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Six months after Charles Village street collapse, residents bemoan ongoing construction

Construction crews work Wednesday building a new retaining wall to hold East 26th Street in Charles Village above a parallel railroad cut. The previous wall collapsed into the cut six months ago, on April 30, taking much of the street with it.
Construction crews work Wednesday building a new retaining wall to hold East 26th Street in Charles Village above a parallel railroad cut. The previous wall collapsed into the cut six months ago, on April 30, taking much of the street with it. (Kevin Rector, Baltimore Sun)

It's not easy for Jenna Cataldo to fall asleep, even after her long overnight nursing shifts at Johns Hopkins Bayview Medical Center.

The heavy construction outside the front door of her Charles Village rowhouse have ensured that, she said — leaving her with only a couple of hours of shut-eye on some days.

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The 28-year-old burn unit nurse lives in one of the pastel-colored rowhouses on the short block of East 26th Street between St. Paul and North Charles streets that collapsed in a large landslide after heavy rain six months ago.

Residents of the street were evacuated but allowed to return in early June. Since then, they have lived adjacent to a construction zone that is active with beeping vehicles and loud noise six days a week, residents said. Diesel engines sometimes roar to life as early as 3 a.m.

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"I know they have to fix the street — I don't want it to further implode — but it's been a very long-winded project," Cataldo said. "We're all just sick of the construction."

"Sunday is the only day you get to sleep in," said Sarah Spurry, 22, another resident of the block.

City officials said Wednesday that they appreciated the residents' patience and that the worst should be over soon. Barring any unexpected surprises, the majority of construction should be complete by the end of the year, said Scott Weaver, the city Department of Transportation's chief of bridges, who is overseeing the project.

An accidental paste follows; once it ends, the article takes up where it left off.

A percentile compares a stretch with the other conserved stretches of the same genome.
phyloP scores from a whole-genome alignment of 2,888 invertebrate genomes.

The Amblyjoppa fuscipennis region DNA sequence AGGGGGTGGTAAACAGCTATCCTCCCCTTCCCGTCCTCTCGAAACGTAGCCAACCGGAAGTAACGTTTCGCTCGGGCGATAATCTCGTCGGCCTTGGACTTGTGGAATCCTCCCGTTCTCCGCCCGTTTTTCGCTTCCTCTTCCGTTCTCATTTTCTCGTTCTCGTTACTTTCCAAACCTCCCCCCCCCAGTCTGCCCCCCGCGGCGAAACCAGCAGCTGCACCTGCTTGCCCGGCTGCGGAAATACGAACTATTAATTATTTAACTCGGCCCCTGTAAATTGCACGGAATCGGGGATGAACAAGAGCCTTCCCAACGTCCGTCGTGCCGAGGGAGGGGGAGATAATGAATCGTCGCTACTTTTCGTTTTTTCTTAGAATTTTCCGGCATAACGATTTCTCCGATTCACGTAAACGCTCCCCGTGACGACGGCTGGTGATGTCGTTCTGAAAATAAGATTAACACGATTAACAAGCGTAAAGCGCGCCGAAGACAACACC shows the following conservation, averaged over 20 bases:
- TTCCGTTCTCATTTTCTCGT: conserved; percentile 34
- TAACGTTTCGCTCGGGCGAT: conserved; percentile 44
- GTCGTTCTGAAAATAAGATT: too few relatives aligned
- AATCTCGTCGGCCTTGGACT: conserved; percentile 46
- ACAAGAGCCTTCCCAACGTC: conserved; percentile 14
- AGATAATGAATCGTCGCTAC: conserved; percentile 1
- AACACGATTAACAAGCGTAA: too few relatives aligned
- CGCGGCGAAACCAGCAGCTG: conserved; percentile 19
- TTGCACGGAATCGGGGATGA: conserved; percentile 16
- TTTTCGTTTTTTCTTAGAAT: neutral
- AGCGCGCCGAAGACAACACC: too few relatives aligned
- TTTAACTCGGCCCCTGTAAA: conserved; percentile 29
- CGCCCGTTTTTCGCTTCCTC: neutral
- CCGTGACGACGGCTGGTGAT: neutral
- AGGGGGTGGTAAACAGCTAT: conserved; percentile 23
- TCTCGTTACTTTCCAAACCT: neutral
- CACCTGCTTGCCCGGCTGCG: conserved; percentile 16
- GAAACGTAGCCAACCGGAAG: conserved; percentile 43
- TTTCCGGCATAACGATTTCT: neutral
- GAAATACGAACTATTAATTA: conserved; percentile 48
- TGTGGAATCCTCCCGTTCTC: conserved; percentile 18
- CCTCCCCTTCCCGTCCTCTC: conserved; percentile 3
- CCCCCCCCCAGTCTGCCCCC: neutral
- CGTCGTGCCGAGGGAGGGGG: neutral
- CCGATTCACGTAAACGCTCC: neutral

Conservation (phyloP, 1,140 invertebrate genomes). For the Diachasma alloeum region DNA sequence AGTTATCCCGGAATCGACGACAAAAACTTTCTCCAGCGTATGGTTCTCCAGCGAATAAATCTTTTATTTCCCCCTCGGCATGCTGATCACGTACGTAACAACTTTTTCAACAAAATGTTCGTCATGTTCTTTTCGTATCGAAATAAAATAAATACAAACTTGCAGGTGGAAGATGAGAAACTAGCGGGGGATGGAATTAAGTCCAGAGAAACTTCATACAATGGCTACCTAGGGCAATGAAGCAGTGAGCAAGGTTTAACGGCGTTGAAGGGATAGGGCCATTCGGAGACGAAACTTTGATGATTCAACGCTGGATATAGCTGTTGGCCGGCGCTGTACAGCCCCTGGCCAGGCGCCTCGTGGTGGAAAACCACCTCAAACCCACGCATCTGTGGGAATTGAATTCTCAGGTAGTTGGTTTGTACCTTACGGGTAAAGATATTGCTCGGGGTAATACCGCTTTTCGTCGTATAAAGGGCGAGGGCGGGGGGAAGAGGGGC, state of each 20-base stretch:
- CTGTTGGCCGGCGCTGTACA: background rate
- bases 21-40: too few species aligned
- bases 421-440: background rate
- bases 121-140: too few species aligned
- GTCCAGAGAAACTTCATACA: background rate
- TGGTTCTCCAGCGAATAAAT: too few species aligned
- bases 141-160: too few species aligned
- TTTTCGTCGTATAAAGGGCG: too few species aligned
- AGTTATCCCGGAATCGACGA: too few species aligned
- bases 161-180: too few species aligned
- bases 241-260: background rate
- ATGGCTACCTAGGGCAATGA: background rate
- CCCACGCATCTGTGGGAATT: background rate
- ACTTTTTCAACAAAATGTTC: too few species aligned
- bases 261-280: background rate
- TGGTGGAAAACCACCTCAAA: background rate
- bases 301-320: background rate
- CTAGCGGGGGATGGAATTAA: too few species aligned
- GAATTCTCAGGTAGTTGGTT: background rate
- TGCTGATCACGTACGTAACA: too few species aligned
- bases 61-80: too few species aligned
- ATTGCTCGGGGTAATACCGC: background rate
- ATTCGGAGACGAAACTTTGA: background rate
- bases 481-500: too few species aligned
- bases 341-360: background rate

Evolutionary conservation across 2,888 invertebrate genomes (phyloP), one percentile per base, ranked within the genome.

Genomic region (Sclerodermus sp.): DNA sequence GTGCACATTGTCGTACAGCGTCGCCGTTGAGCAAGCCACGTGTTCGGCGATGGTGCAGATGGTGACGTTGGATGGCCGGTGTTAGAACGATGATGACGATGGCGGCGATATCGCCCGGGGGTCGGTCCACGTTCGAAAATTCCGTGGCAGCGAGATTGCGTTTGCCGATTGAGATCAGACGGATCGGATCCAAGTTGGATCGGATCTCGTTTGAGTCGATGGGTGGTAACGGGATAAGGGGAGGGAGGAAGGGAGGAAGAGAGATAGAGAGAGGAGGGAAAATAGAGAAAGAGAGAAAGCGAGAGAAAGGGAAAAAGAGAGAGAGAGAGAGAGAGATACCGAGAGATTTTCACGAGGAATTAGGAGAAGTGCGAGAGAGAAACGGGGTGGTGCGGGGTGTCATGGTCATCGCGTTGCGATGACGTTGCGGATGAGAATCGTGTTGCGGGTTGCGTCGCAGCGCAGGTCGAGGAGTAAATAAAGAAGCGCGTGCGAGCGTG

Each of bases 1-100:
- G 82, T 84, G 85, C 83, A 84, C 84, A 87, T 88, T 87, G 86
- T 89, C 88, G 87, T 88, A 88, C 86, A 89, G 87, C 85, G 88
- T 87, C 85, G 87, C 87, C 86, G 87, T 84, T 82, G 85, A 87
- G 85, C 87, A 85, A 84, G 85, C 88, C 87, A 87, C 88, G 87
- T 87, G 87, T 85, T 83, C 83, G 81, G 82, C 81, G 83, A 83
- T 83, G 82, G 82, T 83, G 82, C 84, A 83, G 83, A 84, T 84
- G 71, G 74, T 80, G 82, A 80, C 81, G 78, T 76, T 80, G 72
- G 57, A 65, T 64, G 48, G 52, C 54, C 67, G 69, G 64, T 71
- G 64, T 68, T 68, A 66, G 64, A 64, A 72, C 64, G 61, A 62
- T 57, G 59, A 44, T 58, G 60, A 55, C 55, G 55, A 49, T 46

Final work repaving the street and installing new sidewalks will have to wait until the spring, but the street should appear relatively whole — and the new retaining wall holding the street above the parallel cut of railroad tracks should be in place — by Christmas.

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"They should be able to park their cars there through the holidays, have their families visit through the holidays," Weaver said.

On Wednesday, two large cranes were busy lifting construction materials off the street and down into the railroad cut, including large amounts of mixed concrete.

What looked like a bare, uneven dirt wall beneath a crumbled layer of asphalt just after the collapse is now a solid structure again — an even wall of wood slats braced between huge steel pilings, which were dropped into holes drilled in the ground every several feet down the middle of the street.

Everything between the new wall and the railroad tracks has been excavated, and concrete footings have been placed for the new retaining wall — about two dozen feet closer to the tracks than the current piling wall.

The base of the new wall is in place, with steel grating rising from the top.

The new wall and the pilings will form the architectural foundation of the new East 26th Street, keeping it above the CSX Transportation railroad tracks below — which have remained active throughout the construction.

Once the new wall is completed, Weaver said, trucks will bring in backfill to fill in the space between it and the pilings. The wood slats of the piling wall will be removed, as will the top six feet of the pilings themselves so they don't get in the way of utilities and water and sewer lines that may need to go under the street.

The street will then be covered in a base layer of asphalt, resembling the rough surface of a street that's being repaved.

After this winter, when the weather warms again, crews will return to place a final layer of paving on the street and install sidewalks. Weaver said the city still was discussing whether the roughly paved street would be open to all traffic over the winter or just to the street's residents.

The entire project is estimated to cost about $15 million, with the city and CSX splitting the bill. Some residents have called on the city and CSX to compensate them for the hardship of the temporary evacuations and the continuing disruptions to their lives.

Jack Applegarth, 25, who just moved into a home on the street with Spurry and a couple of other roommates in August, said he was happy to hear about the Christmas deadline for much of the construction — even though he knew what he was getting into when he moved in.

"I'm kind of surprised. I would think it would take them a lot longer," the Johns Hopkins University engineering student said. "I used to work for a construction company, and projects often take longer than you think."

Cataldo said she wasn't much interested in piecemeal updates on the work.

"I'm just waiting for it to be over," she said.

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